It’s Monday and time for another Redefining Disability Awareness Challenge.
Before I get to the answer to today’s question,
Redefining Disability on Facebook.
Rose is the brains behind this whole thing,
The Redefining Disability Awareness Challenge,
but I invite anyone who is interested in this subject to feel free to visit, not only her original post, but also the extended community I hope will grow on Facebook.
I read Rose’s questions and have been answering them, along with others, but I think a Facebook page could be a wonderful place to share posts and articles about disability.
I think RDAC and the Facebook page are a place to redefine what disability means to the people who live it, to bring awareness to the issues that surround it, and to express the challenges that come up when living with any sort of disability imaginable.
Hope to talk to you all there.
Q: What would you like the general public to know about your disabilities, disability in general, or any other relevant subject?
A: I have been seeing a lot of stories on the news lately.
There have been the multiple features about customers being denied entry into public buildings in Toronto, with their service animals.
Is it up to the police to do anything about this?
What is their duty to enforce the law that a guide dog or any other service animal is legally permitted in any public space?
I have had this happen to me in the past. I can feel these people’s outrage, to be denied the right to enter a cafe, to get something to eat, with their guide.
Then there was the story of a cafe which is run by all visually impaired workers.
The workers say, in the piece, they want to illustrate to the customers and the world that people with visual impairment are just as capable as anyone else.
People in the piece said they made excellent coffee.
I make coffee all the time. I can understand why they want to showcase this to the world. I think it’s great, but I didn’t like that there was a part of me which felt they could become a thing of entertainment. People sitting there and enjoying the show of blind people trying to serve their customers.
Are these stories becoming entertainment, like watching animals in the zoo?
I know, I know. This could all be in my own head and I don’t mean to be over-sensitive.
I just felt strange, as I watched all these stories on the news over the past few weeks.
In my gut, I understand, it’s important and it’s all a series of steps to educate and eventually enough awareness will make them see…
The stories and the feel-good articles are increasing, more and more lately.
On one hand I like that attention is bring awareness. I don’t wish for any “but” I might add to take away from that fact.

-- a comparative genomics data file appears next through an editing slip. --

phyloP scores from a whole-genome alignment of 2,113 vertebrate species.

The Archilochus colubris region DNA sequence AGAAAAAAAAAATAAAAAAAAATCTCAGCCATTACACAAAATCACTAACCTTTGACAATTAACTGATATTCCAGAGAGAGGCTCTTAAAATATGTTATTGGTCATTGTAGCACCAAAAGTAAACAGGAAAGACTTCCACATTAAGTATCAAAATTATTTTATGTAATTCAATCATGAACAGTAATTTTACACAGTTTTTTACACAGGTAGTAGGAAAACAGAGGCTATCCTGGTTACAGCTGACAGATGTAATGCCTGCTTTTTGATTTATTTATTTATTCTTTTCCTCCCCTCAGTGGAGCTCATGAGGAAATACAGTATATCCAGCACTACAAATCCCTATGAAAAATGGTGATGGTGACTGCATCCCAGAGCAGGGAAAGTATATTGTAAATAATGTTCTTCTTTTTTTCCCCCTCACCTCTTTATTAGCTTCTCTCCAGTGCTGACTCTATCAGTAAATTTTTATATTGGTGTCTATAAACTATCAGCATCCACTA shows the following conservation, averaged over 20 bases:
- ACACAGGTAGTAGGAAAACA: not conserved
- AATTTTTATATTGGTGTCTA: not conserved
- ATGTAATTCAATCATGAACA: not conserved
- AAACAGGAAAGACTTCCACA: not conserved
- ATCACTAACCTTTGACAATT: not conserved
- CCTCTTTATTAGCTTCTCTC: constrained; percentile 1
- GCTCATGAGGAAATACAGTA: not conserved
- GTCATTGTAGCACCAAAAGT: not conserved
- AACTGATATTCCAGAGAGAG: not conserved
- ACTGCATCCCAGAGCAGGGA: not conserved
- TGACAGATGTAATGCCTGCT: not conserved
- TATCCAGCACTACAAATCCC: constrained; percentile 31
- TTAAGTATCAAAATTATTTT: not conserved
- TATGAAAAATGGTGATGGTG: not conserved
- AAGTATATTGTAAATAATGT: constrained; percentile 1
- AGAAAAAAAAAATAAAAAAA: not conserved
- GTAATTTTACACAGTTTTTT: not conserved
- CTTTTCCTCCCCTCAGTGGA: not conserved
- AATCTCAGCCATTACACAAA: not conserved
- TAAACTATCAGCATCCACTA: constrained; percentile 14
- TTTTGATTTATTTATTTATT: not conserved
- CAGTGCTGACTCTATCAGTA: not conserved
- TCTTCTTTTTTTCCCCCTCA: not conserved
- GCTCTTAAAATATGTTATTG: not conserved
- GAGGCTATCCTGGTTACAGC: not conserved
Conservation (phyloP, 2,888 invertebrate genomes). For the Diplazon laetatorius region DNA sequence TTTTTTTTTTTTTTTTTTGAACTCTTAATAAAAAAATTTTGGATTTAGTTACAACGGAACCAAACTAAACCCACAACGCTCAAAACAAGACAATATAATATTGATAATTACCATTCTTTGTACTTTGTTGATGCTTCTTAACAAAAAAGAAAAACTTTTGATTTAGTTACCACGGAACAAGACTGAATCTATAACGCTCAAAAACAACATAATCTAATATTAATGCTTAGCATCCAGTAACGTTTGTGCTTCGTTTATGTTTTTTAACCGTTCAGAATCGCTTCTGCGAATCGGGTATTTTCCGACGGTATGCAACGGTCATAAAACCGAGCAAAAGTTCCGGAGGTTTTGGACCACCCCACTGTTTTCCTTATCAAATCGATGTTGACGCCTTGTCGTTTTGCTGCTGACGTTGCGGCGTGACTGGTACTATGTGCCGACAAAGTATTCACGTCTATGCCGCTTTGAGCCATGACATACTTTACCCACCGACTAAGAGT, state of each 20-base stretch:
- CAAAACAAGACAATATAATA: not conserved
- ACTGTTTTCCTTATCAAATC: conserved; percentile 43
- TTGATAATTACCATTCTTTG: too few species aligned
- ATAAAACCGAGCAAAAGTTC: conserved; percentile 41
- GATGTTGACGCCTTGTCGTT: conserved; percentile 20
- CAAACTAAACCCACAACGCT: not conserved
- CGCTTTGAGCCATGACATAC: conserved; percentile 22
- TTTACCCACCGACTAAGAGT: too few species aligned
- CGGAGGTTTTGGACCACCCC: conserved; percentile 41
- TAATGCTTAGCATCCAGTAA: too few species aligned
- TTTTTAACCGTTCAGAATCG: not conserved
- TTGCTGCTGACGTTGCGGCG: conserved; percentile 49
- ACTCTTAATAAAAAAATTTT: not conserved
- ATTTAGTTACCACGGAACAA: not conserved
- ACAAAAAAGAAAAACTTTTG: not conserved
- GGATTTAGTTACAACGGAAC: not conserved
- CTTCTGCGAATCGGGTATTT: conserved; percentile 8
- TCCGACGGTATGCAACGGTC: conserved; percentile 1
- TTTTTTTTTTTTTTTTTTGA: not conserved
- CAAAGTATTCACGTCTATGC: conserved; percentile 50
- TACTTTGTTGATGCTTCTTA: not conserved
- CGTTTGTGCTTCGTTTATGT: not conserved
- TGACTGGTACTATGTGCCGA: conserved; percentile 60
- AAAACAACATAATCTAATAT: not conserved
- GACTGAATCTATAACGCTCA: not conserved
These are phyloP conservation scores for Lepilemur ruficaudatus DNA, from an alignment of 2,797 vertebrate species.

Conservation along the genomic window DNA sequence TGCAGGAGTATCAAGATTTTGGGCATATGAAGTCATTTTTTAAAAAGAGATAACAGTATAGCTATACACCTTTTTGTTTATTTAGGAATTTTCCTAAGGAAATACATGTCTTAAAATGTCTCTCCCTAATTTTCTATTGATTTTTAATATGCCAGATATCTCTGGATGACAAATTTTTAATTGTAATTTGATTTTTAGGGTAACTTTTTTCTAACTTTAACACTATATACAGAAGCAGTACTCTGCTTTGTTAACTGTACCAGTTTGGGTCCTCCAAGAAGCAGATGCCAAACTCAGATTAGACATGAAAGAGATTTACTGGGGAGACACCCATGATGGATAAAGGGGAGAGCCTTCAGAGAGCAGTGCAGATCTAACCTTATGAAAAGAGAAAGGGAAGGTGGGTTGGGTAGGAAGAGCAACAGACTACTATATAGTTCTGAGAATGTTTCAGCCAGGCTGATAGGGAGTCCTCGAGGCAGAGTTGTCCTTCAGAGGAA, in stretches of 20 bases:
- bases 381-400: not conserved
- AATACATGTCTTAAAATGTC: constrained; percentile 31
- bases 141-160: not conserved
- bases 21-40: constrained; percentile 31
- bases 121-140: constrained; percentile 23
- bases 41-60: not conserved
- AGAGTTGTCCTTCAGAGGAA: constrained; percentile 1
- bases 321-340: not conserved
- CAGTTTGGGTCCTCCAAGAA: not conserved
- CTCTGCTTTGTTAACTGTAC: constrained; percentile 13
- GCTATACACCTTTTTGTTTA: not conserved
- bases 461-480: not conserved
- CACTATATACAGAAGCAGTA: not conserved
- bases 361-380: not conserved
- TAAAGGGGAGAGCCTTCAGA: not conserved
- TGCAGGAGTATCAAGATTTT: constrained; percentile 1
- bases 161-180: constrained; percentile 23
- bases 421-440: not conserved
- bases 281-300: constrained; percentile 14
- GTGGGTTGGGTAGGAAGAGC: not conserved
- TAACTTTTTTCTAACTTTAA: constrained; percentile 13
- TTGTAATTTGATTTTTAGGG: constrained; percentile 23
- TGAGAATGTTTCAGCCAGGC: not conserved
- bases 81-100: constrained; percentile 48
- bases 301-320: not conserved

So I say however…
I feel an undercurrent, a squirming in my stomach as I sense the awareness heightening and the barriers being removed.
I want the public to know everything these media covered stories have been speaking about. I feel the urge to educate, to protest, and to advocate.
Then I feel the discomfort that I have to do this at all.
I think, I worry, that these stories are becoming our feel-good dose of the warm-and-fuzzies for us all, a mass media love-fest.
As someone with one of these disabilities, I realize a lot of this is my own issue, my own unresolved issues.
I want to show this discomfort in one more example:
I came across this article in the Huffington Post.
Is this real? Is it true? How authentic is this?
A woman is going blind and her husband struggles to help her and to go on loving her, the best way he knows how.
Is it right? Is it sweet?
Read for yourselves:
and for the short film, on its own, go
The acting feels forced. The script feels odd, to me.
People read this stuff and think so many things. I simply have no control on how this sort of thing is seen when it’s put out there for the public’s viewing pleasure.
It makes you feel good to read a headline like that. Publications like the Huffington Post come across stories like this and it’s an immediate jackpot. They know their readers will eat that stuff up with a spoon.
I can certainly understand the way she has of feeling like more of a patient or a child, the sense of feeling like a burden rather than an equal.
I know the sentiment. I just don’t know about its delivery.
I want to have frank and open discussions when I can, which isn’t always possible. It’s more likely that people will see articles and short films on YouTube, coming to their own conclusions, which may or may not help.
Here is the only place I can speak what I feel and know to be true.
Please think about these things when you read or watch them. These situations are rarely simple. They involve feelings and emotions. They are reasons to get worked up, to feel concern, and to register emotions that are often disguised from view.
I want to keep speaking and keep writing because that’s how I can be heard.
What are your thoughts on these stories? Do you read articles like this often? How do they make you feel?
If you could cure the disabilities that affect your life, would you?
I get asked this question more than most and have all my life.
Stay tuned for the answer, which has evolved some as I’ve gotten older.
And please feel free to like the Facebook page I linked to at the beginning of this post.